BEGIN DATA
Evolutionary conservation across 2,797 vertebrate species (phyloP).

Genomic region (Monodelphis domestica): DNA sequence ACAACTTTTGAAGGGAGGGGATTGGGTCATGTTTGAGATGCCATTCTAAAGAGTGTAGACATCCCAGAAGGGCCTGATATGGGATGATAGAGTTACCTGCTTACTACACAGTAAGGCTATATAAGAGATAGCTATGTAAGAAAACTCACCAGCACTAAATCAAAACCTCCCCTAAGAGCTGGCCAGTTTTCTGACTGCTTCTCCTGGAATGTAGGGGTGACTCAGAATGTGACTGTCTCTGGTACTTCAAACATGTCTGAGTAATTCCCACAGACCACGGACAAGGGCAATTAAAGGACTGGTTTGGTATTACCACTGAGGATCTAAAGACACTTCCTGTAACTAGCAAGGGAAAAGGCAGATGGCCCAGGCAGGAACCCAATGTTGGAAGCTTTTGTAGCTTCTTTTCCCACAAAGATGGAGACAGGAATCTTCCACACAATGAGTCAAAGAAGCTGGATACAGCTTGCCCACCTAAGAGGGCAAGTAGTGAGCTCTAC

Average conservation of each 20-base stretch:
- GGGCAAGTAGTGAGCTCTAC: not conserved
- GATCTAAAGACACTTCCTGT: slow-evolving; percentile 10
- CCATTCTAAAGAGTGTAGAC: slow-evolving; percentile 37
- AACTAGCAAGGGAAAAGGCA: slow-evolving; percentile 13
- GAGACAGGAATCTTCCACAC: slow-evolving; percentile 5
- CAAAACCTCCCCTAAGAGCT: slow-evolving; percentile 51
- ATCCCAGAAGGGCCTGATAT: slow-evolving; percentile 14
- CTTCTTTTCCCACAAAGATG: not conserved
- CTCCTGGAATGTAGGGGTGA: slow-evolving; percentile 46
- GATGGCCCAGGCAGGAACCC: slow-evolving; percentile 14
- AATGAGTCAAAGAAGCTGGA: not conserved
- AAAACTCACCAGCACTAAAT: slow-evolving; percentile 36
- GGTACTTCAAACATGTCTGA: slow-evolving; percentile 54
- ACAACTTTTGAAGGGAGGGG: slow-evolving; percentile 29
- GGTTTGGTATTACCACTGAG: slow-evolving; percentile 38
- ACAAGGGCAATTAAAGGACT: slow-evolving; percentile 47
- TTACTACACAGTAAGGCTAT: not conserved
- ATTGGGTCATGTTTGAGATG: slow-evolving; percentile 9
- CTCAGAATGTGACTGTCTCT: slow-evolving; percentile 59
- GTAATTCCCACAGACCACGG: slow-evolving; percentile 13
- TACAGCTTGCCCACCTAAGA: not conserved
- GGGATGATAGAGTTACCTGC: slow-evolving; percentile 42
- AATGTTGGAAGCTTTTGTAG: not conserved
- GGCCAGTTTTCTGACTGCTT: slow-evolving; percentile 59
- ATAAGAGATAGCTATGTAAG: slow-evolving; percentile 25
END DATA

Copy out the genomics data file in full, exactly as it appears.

Evolutionary conservation across 2,797 vertebrate species (phyloP).

Genomic region (Monodelphis domestica): DNA sequence ACAACTTTTGAAGGGAGGGGATTGGGTCATGTTTGAGATGCCATTCTAAAGAGTGTAGACATCCCAGAAGGGCCTGATATGGGATGATAGAGTTACCTGCTTACTACACAGTAAGGCTATATAAGAGATAGCTATGTAAGAAAACTCACCAGCACTAAATCAAAACCTCCCCTAAGAGCTGGCCAGTTTTCTGACTGCTTCTCCTGGAATGTAGGGGTGACTCAGAATGTGACTGTCTCTGGTACTTCAAACATGTCTGAGTAATTCCCACAGACCACGGACAAGGGCAATTAAAGGACTGGTTTGGTATTACCACTGAGGATCTAAAGACACTTCCTGTAACTAGCAAGGGAAAAGGCAGATGGCCCAGGCAGGAACCCAATGTTGGAAGCTTTTGTAGCTTCTTTTCCCACAAAGATGGAGACAGGAATCTTCCACACAATGAGTCAAAGAAGCTGGATACAGCTTGCCCACCTAAGAGGGCAAGTAGTGAGCTCTAC

Average conservation of each 20-base stretch:
- GGGCAAGTAGTGAGCTCTAC: not conserved
- GATCTAAAGACACTTCCTGT: slow-evolving; percentile 10
- CCATTCTAAAGAGTGTAGAC: slow-evolving; percentile 37
- AACTAGCAAGGGAAAAGGCA: slow-evolving; percentile 13
- GAGACAGGAATCTTCCACAC: slow-evolving; percentile 5
- CAAAACCTCCCCTAAGAGCT: slow-evolving; percentile 51
- ATCCCAGAAGGGCCTGATAT: slow-evolving; percentile 14
- CTTCTTTTCCCACAAAGATG: not conserved
- CTCCTGGAATGTAGGGGTGA: slow-evolving; percentile 46
- GATGGCCCAGGCAGGAACCC: slow-evolving; percentile 14
- AATGAGTCAAAGAAGCTGGA: not conserved
- AAAACTCACCAGCACTAAAT: slow-evolving; percentile 36
- GGTACTTCAAACATGTCTGA: slow-evolving; percentile 54
- ACAACTTTTGAAGGGAGGGG: slow-evolving; percentile 29
- GGTTTGGTATTACCACTGAG: slow-evolving; percentile 38
- ACAAGGGCAATTAAAGGACT: slow-evolving; percentile 47
- TTACTACACAGTAAGGCTAT: not conserved
- ATTGGGTCATGTTTGAGATG: slow-evolving; percentile 9
- CTCAGAATGTGACTGTCTCT: slow-evolving; percentile 59
- GTAATTCCCACAGACCACGG: slow-evolving; percentile 13
- TACAGCTTGCCCACCTAAGA: not conserved
- GGGATGATAGAGTTACCTGC: slow-evolving; percentile 42
- AATGTTGGAAGCTTTTGTAG: not conserved
- GGCCAGTTTTCTGACTGCTT: slow-evolving; percentile 59
- ATAAGAGATAGCTATGTAAG: slow-evolving; percentile 25